Carbon Pools in African Mangrove Forests

Partnership with NASA and universities to estimate carbon in African mangroves and coastal wetlands

by Zoё Hoyle, SRS Science Delivery Group
Measuring tree diameter in the mangrove swamps of the Zambezi Delta. Photo by Carl Trettin.

Measuring tree diameter in the mangrove swamps of the Zambezi Delta. Photo by Carl Trettin.

The National Aeronautics and Space Administration (NASA) recently announced funding for a proposal that involves the U.S. Forest Service, NASA, Duke University, and the University of Maryland in using field-based research as the basis for developing remote sensing tools to assess and monitor carbon pools in African mangrove forests. The project will use advanced 3-D remote sensing technology to map forest structure and extent as well as change over time.

Even though they represent only three percent of the world’s total forest area, mangrove forests sequester higher levels of carbon than all other forest ecosystems. If mangrove destruction continues at current rates, carbon emissions from these forests alone could make up 10 percent of carbon emissions from deforestation worldwide.

The high level of carbon sequestration coupled with the high risk of destruction make mangroves a prime target for mitigation for programs such as the United Nations Collaborative on Reducing Emissions from Deforestation and Degradation in Developing Countries (UN-REDD and REDD+).

The partners on the new project, with Temilola Fatoyinbo from NASA’s Goddard Space Flight Center as principal investigator, propose to develop a Mangrove Total Monitoring system for Africa using  Gabon, Tanzania, and Mozambique for field validation. The researchers selected these countries because of their investment in the on-the-ground monitoring, reporting, and verification activities needed to relate data collected by remote sensing to field measurements. The project will build on work in Mozambique by U.S. Forest Service researcher Carl Trettin and collaborators developing the carbon estimations needed for REDD+ carbon incentive programs and will develop a timeseries of mangrove change in the three countries from 1990 to the present.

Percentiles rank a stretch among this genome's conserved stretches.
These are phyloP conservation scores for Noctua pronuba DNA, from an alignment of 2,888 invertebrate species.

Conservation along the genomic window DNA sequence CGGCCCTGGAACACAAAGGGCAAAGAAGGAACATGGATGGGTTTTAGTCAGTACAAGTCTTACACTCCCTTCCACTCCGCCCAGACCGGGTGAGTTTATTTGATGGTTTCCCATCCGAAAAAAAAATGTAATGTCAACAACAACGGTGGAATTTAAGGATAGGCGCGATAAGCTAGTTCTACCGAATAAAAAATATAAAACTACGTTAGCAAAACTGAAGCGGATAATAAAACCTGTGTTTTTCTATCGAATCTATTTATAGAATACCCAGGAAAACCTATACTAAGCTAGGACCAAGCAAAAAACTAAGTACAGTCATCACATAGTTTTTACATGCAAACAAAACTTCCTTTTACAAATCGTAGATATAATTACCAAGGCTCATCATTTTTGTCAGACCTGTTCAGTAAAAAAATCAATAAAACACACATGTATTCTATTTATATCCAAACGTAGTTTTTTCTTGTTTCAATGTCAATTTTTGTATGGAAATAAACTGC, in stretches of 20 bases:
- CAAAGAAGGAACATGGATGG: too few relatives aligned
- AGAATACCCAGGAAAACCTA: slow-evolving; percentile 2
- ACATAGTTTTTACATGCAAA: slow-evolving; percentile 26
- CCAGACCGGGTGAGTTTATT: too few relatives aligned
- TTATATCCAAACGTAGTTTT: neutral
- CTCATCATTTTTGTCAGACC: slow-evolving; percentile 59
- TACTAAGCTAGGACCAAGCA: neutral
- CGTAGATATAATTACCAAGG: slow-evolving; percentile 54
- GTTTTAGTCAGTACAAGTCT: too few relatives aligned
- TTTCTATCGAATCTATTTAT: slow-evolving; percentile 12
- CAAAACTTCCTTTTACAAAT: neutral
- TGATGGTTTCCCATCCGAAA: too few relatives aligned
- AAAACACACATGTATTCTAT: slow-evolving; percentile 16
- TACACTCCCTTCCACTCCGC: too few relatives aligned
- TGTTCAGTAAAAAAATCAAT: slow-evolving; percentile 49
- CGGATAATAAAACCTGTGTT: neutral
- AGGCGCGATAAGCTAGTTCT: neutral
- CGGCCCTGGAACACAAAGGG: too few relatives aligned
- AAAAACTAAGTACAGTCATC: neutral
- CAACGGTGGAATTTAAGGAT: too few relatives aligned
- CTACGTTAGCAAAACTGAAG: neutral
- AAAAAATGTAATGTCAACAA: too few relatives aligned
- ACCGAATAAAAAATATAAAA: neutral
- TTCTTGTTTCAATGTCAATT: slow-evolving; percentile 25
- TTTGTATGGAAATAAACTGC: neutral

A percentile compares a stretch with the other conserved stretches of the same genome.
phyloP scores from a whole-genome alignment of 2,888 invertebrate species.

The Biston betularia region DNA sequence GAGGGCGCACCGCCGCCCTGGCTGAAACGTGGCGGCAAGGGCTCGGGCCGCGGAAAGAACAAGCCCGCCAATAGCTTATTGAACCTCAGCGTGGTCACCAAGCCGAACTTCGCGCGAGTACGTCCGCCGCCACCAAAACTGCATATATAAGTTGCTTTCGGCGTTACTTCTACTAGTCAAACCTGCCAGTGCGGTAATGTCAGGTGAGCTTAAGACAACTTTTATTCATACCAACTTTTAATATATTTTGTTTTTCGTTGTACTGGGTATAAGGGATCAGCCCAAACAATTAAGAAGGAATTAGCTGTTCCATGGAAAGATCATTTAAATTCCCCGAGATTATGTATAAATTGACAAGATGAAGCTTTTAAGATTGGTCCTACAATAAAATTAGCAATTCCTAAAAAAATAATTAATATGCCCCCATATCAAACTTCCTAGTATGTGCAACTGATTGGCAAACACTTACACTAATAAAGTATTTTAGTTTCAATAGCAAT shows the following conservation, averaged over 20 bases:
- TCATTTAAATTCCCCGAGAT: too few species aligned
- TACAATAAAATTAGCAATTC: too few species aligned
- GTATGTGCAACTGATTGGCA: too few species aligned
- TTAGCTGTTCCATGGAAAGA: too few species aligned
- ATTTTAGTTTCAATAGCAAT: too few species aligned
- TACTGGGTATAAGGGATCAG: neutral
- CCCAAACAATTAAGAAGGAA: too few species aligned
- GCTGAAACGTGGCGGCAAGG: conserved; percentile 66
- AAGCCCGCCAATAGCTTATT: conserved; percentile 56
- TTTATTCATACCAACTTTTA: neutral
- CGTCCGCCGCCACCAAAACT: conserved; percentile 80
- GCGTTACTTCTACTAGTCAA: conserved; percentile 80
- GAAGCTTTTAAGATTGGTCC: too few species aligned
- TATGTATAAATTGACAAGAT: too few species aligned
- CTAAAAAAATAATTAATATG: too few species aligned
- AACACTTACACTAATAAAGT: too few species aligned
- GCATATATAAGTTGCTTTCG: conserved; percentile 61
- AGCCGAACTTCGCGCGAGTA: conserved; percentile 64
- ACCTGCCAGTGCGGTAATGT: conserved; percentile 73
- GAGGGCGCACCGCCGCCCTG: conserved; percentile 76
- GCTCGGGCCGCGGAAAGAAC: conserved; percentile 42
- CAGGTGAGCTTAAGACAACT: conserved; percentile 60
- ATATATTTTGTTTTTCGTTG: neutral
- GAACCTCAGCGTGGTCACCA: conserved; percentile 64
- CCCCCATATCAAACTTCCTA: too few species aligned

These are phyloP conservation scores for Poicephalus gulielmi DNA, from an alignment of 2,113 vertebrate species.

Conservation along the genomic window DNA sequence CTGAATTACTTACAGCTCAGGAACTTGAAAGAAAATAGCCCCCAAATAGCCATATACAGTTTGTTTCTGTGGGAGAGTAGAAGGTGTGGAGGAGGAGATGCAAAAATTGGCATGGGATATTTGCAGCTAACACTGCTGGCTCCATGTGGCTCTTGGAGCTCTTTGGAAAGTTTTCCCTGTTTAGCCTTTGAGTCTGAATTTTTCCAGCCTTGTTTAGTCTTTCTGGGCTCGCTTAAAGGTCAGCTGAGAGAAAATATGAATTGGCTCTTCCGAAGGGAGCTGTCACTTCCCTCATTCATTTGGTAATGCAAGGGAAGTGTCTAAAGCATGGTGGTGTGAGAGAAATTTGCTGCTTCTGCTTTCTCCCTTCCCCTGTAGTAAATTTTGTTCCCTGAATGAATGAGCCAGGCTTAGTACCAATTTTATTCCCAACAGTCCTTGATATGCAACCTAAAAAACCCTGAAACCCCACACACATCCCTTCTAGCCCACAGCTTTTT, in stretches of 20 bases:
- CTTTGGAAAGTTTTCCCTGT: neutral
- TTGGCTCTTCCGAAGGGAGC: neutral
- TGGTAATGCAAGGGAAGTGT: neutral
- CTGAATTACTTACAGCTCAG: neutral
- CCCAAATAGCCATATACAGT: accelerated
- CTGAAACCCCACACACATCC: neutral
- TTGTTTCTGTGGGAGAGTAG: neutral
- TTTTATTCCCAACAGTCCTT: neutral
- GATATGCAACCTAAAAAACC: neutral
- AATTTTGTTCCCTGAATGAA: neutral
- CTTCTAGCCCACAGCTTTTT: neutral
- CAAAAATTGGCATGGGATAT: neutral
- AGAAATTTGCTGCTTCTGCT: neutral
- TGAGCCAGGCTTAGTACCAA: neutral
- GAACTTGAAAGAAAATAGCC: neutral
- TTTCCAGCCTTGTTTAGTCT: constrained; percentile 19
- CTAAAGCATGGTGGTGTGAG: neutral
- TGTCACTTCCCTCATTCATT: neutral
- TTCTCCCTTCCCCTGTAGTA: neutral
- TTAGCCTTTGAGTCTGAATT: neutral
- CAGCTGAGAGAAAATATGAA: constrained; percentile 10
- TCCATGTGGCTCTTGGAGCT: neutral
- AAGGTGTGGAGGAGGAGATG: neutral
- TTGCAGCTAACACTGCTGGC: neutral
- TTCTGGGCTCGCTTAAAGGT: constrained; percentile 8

Establishing plots and taking measurements in mangrove forests is very difficult because of the swampy terrain, the tangled forests, and the remoteness of many remaining mangrove forests. Over the past three years, Trettin, team leader of the Forest Service Southern Research Station Center for Forested Wetland Research, and collaborators have worked in the Zambezi Delta of Mozambique to set up monitoring plots and develop methods for taking inventory in other African locations. “This new remote sensing project, with the protocols we’ve developed in the Zambezi Delta, will lay the foundation for monitoring change in carbon pools in mangrove forests in Africa and the world,” said Trettin.

Access more information about the NASA Carbon Monitoring project.

 For more information, email Carl Trettin at

Read about Forest Service research in the Zambezi Delta of Mozambique.

 Access the latest publications by SRS scientists .

Tagged with: , , , , ,
Posted in Climate Change, Economics & Policy, Forest Inventory & Analysis, Forest Watersheds

A City’s Dynamic Mangrove Forest

Inventory and monitoring of the urban forest in the San Juan Bay Estuary watershed, Puerto Rico

by Zoё Hoyle, SRS Science Delivery Group
The southern part of the San Juan Bay Estuary, a hilly area with soils derived from volcanic soils, is less densely developed and has higher tree cover than other parts of the watershed. Photo by Tom Brandeis.